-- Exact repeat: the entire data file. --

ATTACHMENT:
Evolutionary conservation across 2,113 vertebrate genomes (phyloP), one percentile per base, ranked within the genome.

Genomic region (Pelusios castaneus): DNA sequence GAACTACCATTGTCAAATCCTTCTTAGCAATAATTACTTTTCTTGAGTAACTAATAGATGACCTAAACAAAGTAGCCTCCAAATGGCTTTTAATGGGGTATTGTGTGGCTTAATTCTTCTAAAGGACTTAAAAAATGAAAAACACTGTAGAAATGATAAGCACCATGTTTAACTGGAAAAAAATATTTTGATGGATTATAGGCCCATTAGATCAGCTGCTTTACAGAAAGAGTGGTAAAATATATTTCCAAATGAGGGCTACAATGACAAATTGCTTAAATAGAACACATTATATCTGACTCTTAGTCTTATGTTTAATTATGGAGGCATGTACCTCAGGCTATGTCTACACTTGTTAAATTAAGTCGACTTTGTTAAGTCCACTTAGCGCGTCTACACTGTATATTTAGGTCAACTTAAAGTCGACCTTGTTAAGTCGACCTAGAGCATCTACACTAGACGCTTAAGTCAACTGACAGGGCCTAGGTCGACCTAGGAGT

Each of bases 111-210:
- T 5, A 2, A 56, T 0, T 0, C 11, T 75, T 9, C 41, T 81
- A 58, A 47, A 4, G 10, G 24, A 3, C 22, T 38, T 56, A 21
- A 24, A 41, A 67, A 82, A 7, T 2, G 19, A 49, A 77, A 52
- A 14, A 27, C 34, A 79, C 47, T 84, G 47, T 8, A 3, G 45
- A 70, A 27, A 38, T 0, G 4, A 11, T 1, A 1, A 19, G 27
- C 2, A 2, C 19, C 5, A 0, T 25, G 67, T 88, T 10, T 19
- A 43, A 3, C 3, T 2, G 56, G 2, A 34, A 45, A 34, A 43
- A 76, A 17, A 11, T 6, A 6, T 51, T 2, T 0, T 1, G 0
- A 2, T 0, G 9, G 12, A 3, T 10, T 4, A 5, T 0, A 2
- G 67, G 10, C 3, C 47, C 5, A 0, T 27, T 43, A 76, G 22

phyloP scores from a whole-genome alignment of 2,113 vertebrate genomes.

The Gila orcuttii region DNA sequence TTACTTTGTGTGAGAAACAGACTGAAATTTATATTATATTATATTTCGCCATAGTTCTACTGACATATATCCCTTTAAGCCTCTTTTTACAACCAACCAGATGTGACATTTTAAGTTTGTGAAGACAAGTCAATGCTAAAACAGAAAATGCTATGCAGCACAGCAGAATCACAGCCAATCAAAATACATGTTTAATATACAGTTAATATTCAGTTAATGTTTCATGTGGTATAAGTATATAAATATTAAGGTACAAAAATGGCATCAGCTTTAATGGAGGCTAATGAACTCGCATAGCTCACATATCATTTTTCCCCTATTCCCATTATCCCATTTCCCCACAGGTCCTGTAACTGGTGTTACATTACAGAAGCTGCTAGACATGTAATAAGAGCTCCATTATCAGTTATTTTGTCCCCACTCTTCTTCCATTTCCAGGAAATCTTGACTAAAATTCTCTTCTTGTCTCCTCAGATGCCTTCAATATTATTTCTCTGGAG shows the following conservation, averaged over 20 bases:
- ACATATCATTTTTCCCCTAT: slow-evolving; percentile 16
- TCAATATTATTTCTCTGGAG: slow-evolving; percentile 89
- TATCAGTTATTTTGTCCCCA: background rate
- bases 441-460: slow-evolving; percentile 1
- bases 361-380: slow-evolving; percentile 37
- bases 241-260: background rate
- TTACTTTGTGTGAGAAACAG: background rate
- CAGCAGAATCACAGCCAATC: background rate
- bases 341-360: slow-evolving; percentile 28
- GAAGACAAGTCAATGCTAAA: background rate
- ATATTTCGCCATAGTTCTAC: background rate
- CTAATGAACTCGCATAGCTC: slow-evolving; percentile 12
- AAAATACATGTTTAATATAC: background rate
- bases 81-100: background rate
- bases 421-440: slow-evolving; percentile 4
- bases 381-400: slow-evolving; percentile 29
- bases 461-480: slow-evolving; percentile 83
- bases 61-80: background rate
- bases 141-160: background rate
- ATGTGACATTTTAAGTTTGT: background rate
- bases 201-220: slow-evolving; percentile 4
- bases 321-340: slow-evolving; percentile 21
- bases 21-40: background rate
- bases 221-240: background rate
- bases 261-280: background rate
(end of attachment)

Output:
Evolutionary conservation across 2,113 vertebrate genomes (phyloP), one percentile per base, ranked within the genome.

Genomic region (Pelusios castaneus): DNA sequence GAACTACCATTGTCAAATCCTTCTTAGCAATAATTACTTTTCTTGAGTAACTAATAGATGACCTAAACAAAGTAGCCTCCAAATGGCTTTTAATGGGGTATTGTGTGGCTTAATTCTTCTAAAGGACTTAAAAAATGAAAAACACTGTAGAAATGATAAGCACCATGTTTAACTGGAAAAAAATATTTTGATGGATTATAGGCCCATTAGATCAGCTGCTTTACAGAAAGAGTGGTAAAATATATTTCCAAATGAGGGCTACAATGACAAATTGCTTAAATAGAACACATTATATCTGACTCTTAGTCTTATGTTTAATTATGGAGGCATGTACCTCAGGCTATGTCTACACTTGTTAAATTAAGTCGACTTTGTTAAGTCCACTTAGCGCGTCTACACTGTATATTTAGGTCAACTTAAAGTCGACCTTGTTAAGTCGACCTAGAGCATCTACACTAGACGCTTAAGTCAACTGACAGGGCCTAGGTCGACCTAGGAGT

Each of bases 111-210:
- T 5, A 2, A 56, T 0, T 0, C 11, T 75, T 9, C 41, T 81
- A 58, A 47, A 4, G 10, G 24, A 3, C 22, T 38, T 56, A 21
- A 24, A 41, A 67, A 82, A 7, T 2, G 19, A 49, A 77, A 52
- A 14, A 27, C 34, A 79, C 47, T 84, G 47, T 8, A 3, G 45
- A 70, A 27, A 38, T 0, G 4, A 11, T 1, A 1, A 19, G 27
- C 2, A 2, C 19, C 5, A 0, T 25, G 67, T 88, T 10, T 19
- A 43, A 3, C 3, T 2, G 56, G 2, A 34, A 45, A 34, A 43
- A 76, A 17, A 11, T 6, A 6, T 51, T 2, T 0, T 1, G 0
- A 2, T 0, G 9, G 12, A 3, T 10, T 4, A 5, T 0, A 2
- G 67, G 10, C 3, C 47, C 5, A 0, T 27, T 43, A 76, G 22

phyloP scores from a whole-genome alignment of 2,113 vertebrate genomes.

The Gila orcuttii region DNA sequence TTACTTTGTGTGAGAAACAGACTGAAATTTATATTATATTATATTTCGCCATAGTTCTACTGACATATATCCCTTTAAGCCTCTTTTTACAACCAACCAGATGTGACATTTTAAGTTTGTGAAGACAAGTCAATGCTAAAACAGAAAATGCTATGCAGCACAGCAGAATCACAGCCAATCAAAATACATGTTTAATATACAGTTAATATTCAGTTAATGTTTCATGTGGTATAAGTATATAAATATTAAGGTACAAAAATGGCATCAGCTTTAATGGAGGCTAATGAACTCGCATAGCTCACATATCATTTTTCCCCTATTCCCATTATCCCATTTCCCCACAGGTCCTGTAACTGGTGTTACATTACAGAAGCTGCTAGACATGTAATAAGAGCTCCATTATCAGTTATTTTGTCCCCACTCTTCTTCCATTTCCAGGAAATCTTGACTAAAATTCTCTTCTTGTCTCCTCAGATGCCTTCAATATTATTTCTCTGGAG shows the following conservation, averaged over 20 bases:
- ACATATCATTTTTCCCCTAT: slow-evolving; percentile 16
- TCAATATTATTTCTCTGGAG: slow-evolving; percentile 89
- TATCAGTTATTTTGTCCCCA: background rate
- bases 441-460: slow-evolving; percentile 1
- bases 361-380: slow-evolving; percentile 37
- bases 241-260: background rate
- TTACTTTGTGTGAGAAACAG: background rate
- CAGCAGAATCACAGCCAATC: background rate
- bases 341-360: slow-evolving; percentile 28
- GAAGACAAGTCAATGCTAAA: background rate
- ATATTTCGCCATAGTTCTAC: background rate
- CTAATGAACTCGCATAGCTC: slow-evolving; percentile 12
- AAAATACATGTTTAATATAC: background rate
- bases 81-100: background rate
- bases 421-440: slow-evolving; percentile 4
- bases 381-400: slow-evolving; percentile 29
- bases 461-480: slow-evolving; percentile 83
- bases 61-80: background rate
- bases 141-160: background rate
- ATGTGACATTTTAAGTTTGT: background rate
- bases 201-220: slow-evolving; percentile 4
- bases 321-340: slow-evolving; percentile 21
- bases 21-40: background rate
- bases 221-240: background rate
- bases 261-280: background rate